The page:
In the tenth century, an Arab physician distilled the essences of the flowers and was able to isolate the scent of rose to produce rose water, soon transforming it into an important product in the Arab market. Meanwhile, in the so-called dark years, monasteries appeared in Europe and the use of medicinal plants for therapeutic purposes became widespread. In the tenth and eleventh centuries, an important medical school was founded in Salerno – to which we owe the first recognized pharmacopoeia, which identified 150 plants and their use.


From the sixth to the thirteenth century, China was the major world power, and it’s there that Science and Technology advanced rapidly. With the development of transport and trade exchanges, cosmetic science developed too, along with various important universities in Europe. One of these was the University of Montpellier in France, where intellectuals flocked in large numbers leading to the creation of the most famous medical school in Europe. For the first time, treatments for sick skin and beauty cosmetics were regarded as distinct from one another.




In 1508, the increased demand of perfumes in Europe led to the creation of the first production of natural perfumes by the Dominican Monks in the monastery of Santa Maria Novella in Florence. Due to the increasing wealth in Europe, international fairs were replaced by fixed markets that sold perfumes, spices and aromatic substances.


The Royal Courts in Europe became rich and influential, and hosted the exchange of extravagant trends: iron oxide and mercury sulfide were used to obtain red makeup, lead carbonate was used as face powder, whereas eye makeup was considered tacky and abandoned. The interest in perfumes grew in England and the English women started to use perfumed body lotions and flowers and herbs to scent their houses. In wealthy homes, a special room was dedicated to the preparation of cosmetics. It was in these years that the first “modern” substances to whiten the teeth and conceal or eliminate pimples made their appearance.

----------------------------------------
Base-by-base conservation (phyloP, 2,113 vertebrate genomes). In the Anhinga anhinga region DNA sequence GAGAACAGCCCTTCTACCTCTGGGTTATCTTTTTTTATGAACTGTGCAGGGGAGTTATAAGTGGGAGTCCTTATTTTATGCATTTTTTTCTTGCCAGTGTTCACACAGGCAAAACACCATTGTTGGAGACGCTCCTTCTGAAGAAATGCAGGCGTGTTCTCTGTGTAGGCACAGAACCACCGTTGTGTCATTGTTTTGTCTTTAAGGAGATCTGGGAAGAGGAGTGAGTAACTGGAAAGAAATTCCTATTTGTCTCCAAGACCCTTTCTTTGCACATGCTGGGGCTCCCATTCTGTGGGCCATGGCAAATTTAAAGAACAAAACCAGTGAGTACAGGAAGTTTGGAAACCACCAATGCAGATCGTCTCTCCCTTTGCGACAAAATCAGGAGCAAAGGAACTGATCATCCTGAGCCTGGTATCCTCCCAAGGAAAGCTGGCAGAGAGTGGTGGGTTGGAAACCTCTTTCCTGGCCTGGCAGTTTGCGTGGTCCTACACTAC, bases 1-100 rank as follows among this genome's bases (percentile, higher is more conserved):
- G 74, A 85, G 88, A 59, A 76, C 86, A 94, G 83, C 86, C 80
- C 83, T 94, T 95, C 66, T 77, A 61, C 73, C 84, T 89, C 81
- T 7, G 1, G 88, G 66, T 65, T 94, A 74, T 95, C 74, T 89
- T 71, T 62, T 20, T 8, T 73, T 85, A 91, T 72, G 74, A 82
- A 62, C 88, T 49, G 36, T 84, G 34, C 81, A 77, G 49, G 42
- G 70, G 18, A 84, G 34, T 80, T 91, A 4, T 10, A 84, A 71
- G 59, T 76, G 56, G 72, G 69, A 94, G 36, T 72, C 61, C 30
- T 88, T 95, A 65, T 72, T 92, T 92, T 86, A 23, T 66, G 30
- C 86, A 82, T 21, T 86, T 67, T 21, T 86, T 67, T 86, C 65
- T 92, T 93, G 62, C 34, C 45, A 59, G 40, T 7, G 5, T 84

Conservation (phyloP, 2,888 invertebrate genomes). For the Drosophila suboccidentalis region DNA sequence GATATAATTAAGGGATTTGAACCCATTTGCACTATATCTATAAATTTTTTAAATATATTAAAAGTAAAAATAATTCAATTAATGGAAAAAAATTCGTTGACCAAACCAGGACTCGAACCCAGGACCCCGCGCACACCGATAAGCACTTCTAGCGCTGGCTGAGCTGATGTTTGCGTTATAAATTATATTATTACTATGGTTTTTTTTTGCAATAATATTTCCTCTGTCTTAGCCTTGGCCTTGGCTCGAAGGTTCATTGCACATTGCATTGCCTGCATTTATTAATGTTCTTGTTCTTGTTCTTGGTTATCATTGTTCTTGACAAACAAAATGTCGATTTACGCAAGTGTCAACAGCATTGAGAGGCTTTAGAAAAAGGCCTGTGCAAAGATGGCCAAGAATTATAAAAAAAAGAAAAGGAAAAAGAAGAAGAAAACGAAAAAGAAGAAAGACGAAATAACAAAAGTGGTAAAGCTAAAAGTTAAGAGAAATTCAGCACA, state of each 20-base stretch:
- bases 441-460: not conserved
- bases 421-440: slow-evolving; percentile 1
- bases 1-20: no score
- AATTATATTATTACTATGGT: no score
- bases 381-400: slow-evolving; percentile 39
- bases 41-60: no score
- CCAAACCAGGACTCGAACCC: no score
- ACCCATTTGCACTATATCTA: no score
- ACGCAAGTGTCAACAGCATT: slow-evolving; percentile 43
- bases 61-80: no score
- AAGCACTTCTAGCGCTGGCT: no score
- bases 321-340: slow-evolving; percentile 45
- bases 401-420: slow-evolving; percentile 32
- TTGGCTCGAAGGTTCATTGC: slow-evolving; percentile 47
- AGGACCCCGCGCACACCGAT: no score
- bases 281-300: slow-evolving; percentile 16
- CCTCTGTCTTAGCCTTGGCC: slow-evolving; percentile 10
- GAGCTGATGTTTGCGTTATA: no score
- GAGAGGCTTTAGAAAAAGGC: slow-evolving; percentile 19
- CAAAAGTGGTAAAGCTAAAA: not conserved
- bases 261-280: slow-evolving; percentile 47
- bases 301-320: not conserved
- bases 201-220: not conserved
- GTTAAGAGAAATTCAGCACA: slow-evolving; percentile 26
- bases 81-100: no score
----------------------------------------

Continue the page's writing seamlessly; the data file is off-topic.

During this century, medicine started to deal with skin, teeth and nails problems – moving away from the concept of cosmetics as decoration. The greasepaint, a nude or light pink paint made with white lead, appeared. It was used in very thick layers on the skin to cover wrinkles on the face and neck. The lips were painted in vermilion, the eyebrows were darkened and the upper eyelids were decorated using a blue, brown or grey cream.


However, hygiene and prevention were all but advanced, and this triggered the plague outbreaks that affected the population until the end of that same century.





The porcelain skin tone was still popular, and the habit of painting one’s lips red remained fashionable until the French Revolution. Men used lipstick too, they darkened their eyebrows and they used perfume, while children wore pink makeup.

Bismuth subnitrate, a much whiter substance than the tin and lead oxides used up to that time, became popular. Beeswax and vegetable oils were used as hair ointments or hair wax.


Despite the widespread presence of pharmacies to purchase raw materials and vegetable oils, not all cosmetics were prepared at home; more and more street vendors started to sell perfumed beauty products of all kinds and with the most extravagant properties. It is to them that we owe the modern use of the word “charlatan”.